We're unable to sign you in at this time. Please try again in a few minutes.
We were able to sign you in, but your subscription(s) could not be found. Please try again in a few minutes.
There may be a problem with your account. Please contact the AMA Service Center to resolve this issue.
Contact the AMA Service Center:
Telephone: 1 (800) 262-2350 or 1 (312) 670-7827  *   Email: subscriptions@jamanetwork.com
Error Message ......
Article |

Difference Between Evening and Morning Thyrotropin Responses to Protirelin in Major Depressive Episode

Fabrice Duval, MD; Jean-Paul Macher, MD; Marie-Claude Mokrani, DSci
Arch Gen Psychiatry. 1990;47(5):443-448. doi:10.1001/archpsyc.1990.01810170043007.
Text Size: A A A
Published online


• We studied the thyrotropin response to protirelin challenge (200 μg intravenously) at 8 AM and at 11 PM after a minimum washout period of 10 days in 29 euthyroid inpatients who met DSM-III-R criteria for major depressive episode and 20 normal volunteer controls. The maximum increment in thyrotropin above baseline (△thyrotropin) was significantly greater at 11 PM than at 8 AM both in patients and in controls. However, the difference between 11 PM △thyrotropin and 8 AM △thyrotropin (△△thyrotropin) was significantly lower in patients than in controls. The lower △△thyrotropin found in patients could not be explained by differences in age, body weight, sex, or thyroid functioning. In the overall population, △△thyrotropin correlated with circadian variables (ie, mesor and amplitude). With the use of a criterion of less than 3 mU/L to define a blunted △△thyrotropin, the diagnostic sensitivity was 89% and the specificity was 95%. We suggest that △△thyrotropin has the advantage of taking into account chronobiologic influences in the interpretation of the protirelin/thyrotropin challenge, and this may explain the improved diagnostic value derived from this measure in the diagnosis of major depressive episode.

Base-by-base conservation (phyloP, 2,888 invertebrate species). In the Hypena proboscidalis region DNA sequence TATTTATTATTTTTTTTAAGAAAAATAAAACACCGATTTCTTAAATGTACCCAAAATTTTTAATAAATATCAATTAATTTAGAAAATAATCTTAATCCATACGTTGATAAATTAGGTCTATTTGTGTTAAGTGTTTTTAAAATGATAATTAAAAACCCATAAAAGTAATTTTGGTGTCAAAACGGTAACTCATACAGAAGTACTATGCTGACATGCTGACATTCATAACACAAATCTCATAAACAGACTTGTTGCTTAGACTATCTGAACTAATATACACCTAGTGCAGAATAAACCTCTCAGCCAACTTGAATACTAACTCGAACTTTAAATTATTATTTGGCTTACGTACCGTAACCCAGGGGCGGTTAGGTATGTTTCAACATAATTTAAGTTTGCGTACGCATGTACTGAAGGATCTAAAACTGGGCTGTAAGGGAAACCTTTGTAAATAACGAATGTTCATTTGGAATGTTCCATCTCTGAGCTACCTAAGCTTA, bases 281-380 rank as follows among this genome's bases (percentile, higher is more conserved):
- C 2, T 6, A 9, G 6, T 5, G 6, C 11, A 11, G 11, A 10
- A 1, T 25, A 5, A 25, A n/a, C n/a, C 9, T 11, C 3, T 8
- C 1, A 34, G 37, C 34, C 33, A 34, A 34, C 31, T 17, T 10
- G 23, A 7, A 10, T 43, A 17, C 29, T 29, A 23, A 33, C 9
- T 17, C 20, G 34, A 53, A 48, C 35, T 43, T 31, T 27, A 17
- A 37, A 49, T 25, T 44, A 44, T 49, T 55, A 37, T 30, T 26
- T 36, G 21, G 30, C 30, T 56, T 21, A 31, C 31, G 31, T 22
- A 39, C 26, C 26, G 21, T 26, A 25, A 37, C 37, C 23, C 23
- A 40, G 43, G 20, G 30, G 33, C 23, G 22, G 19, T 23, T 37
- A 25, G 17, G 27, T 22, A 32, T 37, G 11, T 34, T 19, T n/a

Sign in

Purchase Options

• Buy this article
• Subscribe to the journal
• Rent this article ?





Also Meets CME requirements for:
Browse CME for all U.S. States
Accreditation Information
The American Medical Association is accredited by the Accreditation Council for Continuing Medical Education to provide continuing medical education for physicians. The AMA designates this journal-based CME activity for a maximum of 1 AMA PRA Category 1 CreditTM per course. Physicians should claim only the credit commensurate with the extent of their participation in the activity. Physicians who complete the CME course and score at least 80% correct on the quiz are eligible for AMA PRA Category 1 CreditTM.
Note: You must get at least of the answers correct to pass this quiz.
Please click the checkbox indicating that you have read the full article in order to submit your answers.
Your answers have been saved for later.
You have not filled in all the answers to complete this quiz
The following questions were not answered:
Sorry, you have unsuccessfully completed this CME quiz with a score of
The following questions were not answered correctly:
Commitment to Change (optional):
Indicate what change(s) you will implement in your practice, if any, based on this CME course.
Your quiz results:
The filled radio buttons indicate your responses. The preferred responses are highlighted
For CME Course: A Proposed Model for Initial Assessment and Management of Acute Heart Failure Syndromes
Indicate what changes(s) you will implement in your practice, if any, based on this CME course.


Some tools below are only available to our subscribers or users with an online account.

0 Citations

Sign in

Purchase Options

• Buy this article
• Subscribe to the journal
• Rent this article ?

Related Content

Customize your page view by dragging & repositioning the boxes below.